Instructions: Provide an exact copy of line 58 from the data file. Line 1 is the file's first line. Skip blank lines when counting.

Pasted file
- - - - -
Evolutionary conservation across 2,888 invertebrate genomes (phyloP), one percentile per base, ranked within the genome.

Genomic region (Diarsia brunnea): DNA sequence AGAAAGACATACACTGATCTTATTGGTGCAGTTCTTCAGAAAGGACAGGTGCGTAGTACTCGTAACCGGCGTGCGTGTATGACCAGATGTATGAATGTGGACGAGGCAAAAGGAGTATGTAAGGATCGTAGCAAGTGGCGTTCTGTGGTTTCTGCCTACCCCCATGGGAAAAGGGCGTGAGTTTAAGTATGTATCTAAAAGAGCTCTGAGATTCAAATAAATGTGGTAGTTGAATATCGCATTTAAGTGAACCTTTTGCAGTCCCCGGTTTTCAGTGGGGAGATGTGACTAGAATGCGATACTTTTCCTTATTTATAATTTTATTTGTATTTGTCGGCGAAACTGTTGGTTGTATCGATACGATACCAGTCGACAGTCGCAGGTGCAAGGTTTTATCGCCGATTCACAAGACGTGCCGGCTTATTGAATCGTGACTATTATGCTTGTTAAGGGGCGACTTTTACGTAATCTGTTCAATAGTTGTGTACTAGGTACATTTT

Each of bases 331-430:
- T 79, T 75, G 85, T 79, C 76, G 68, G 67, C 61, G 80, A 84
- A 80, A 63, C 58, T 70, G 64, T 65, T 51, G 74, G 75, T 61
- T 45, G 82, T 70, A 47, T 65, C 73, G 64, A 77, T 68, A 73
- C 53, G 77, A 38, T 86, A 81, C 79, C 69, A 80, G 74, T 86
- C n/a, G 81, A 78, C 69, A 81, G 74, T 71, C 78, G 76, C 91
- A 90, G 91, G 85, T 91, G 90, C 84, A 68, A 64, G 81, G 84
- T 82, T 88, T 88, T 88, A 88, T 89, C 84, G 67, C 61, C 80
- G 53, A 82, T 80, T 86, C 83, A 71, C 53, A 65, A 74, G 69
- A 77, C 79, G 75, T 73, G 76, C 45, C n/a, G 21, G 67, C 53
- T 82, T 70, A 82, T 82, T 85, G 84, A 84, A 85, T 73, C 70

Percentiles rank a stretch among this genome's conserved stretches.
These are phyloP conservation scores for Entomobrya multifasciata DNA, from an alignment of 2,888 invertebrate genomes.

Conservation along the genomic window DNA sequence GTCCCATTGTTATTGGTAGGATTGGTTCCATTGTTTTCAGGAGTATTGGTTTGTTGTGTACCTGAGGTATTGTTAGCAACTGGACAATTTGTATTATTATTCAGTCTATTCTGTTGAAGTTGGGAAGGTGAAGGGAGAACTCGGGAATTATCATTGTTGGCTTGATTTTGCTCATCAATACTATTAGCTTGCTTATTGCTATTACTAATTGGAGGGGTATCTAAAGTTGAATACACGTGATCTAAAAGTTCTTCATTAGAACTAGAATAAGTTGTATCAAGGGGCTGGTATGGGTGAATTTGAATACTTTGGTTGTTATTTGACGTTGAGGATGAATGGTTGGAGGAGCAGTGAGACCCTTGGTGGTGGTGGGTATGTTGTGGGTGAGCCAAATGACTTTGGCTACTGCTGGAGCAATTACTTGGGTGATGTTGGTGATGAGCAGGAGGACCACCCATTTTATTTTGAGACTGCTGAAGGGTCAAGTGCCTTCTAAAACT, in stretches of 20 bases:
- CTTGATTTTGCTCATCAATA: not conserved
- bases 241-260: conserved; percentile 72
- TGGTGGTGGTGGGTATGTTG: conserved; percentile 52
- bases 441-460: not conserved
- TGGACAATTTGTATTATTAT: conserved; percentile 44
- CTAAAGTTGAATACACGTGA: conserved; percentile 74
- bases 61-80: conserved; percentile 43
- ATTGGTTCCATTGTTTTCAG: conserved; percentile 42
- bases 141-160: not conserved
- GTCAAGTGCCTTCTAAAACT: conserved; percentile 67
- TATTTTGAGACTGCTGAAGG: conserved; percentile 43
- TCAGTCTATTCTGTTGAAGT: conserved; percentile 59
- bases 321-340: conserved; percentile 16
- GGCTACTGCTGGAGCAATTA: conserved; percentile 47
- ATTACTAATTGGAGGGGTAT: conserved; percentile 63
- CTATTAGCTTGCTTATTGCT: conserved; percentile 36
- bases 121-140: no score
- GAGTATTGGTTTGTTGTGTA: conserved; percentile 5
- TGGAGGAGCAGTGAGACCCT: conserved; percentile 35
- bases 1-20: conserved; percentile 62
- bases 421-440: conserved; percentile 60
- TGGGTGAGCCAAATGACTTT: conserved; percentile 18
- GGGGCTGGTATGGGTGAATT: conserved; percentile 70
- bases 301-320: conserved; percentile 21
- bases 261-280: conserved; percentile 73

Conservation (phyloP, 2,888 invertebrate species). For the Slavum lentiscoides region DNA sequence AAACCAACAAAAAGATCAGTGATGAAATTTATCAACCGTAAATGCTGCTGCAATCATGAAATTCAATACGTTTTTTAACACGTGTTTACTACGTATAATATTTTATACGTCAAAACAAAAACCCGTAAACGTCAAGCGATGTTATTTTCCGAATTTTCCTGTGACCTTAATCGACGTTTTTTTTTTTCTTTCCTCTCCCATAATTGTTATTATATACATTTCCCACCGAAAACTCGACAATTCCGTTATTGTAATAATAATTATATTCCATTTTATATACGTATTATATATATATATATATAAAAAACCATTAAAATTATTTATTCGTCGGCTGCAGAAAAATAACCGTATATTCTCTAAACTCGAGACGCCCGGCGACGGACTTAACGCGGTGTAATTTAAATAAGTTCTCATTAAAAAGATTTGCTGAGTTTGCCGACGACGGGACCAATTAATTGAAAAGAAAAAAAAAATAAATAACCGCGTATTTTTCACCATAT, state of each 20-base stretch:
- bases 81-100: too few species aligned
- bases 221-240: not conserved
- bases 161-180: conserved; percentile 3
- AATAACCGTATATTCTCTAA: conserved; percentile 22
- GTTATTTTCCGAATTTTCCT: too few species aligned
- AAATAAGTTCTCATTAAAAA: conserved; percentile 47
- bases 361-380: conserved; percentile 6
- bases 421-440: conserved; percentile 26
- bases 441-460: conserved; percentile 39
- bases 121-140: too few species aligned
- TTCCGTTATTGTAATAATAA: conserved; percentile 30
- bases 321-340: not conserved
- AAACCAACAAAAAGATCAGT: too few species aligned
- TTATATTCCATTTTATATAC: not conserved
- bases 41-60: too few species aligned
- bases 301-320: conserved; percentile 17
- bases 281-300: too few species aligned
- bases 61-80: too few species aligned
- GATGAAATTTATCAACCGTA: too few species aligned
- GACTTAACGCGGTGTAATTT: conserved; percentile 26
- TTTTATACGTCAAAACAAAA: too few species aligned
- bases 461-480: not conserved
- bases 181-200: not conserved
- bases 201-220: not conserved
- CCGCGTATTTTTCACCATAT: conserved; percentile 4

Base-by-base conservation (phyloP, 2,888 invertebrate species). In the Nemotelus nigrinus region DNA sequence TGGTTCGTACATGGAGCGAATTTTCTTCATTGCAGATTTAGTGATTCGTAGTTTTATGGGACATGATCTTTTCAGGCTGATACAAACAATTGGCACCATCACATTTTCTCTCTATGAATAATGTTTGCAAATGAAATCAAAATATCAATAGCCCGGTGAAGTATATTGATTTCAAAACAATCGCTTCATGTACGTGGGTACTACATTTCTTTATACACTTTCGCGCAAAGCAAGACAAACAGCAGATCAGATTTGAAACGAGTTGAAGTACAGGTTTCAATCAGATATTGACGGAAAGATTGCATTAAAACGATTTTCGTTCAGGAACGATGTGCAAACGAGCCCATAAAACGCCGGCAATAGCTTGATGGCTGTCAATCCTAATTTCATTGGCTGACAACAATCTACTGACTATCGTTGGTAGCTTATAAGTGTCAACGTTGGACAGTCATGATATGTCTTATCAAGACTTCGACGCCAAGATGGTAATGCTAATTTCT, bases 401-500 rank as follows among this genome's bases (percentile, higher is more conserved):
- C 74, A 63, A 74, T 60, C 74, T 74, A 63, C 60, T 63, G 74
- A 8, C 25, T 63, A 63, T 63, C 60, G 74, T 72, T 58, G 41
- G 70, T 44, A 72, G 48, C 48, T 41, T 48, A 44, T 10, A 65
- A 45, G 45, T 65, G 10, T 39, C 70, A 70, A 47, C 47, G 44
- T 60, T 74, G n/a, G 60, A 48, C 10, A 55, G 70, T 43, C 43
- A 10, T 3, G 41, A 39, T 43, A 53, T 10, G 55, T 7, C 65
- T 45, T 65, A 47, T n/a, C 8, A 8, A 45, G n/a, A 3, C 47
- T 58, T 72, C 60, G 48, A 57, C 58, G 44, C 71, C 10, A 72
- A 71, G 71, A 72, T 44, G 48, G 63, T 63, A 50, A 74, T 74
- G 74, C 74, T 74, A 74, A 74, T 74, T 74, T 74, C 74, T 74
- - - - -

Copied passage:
- bases 301-320: conserved; percentile 17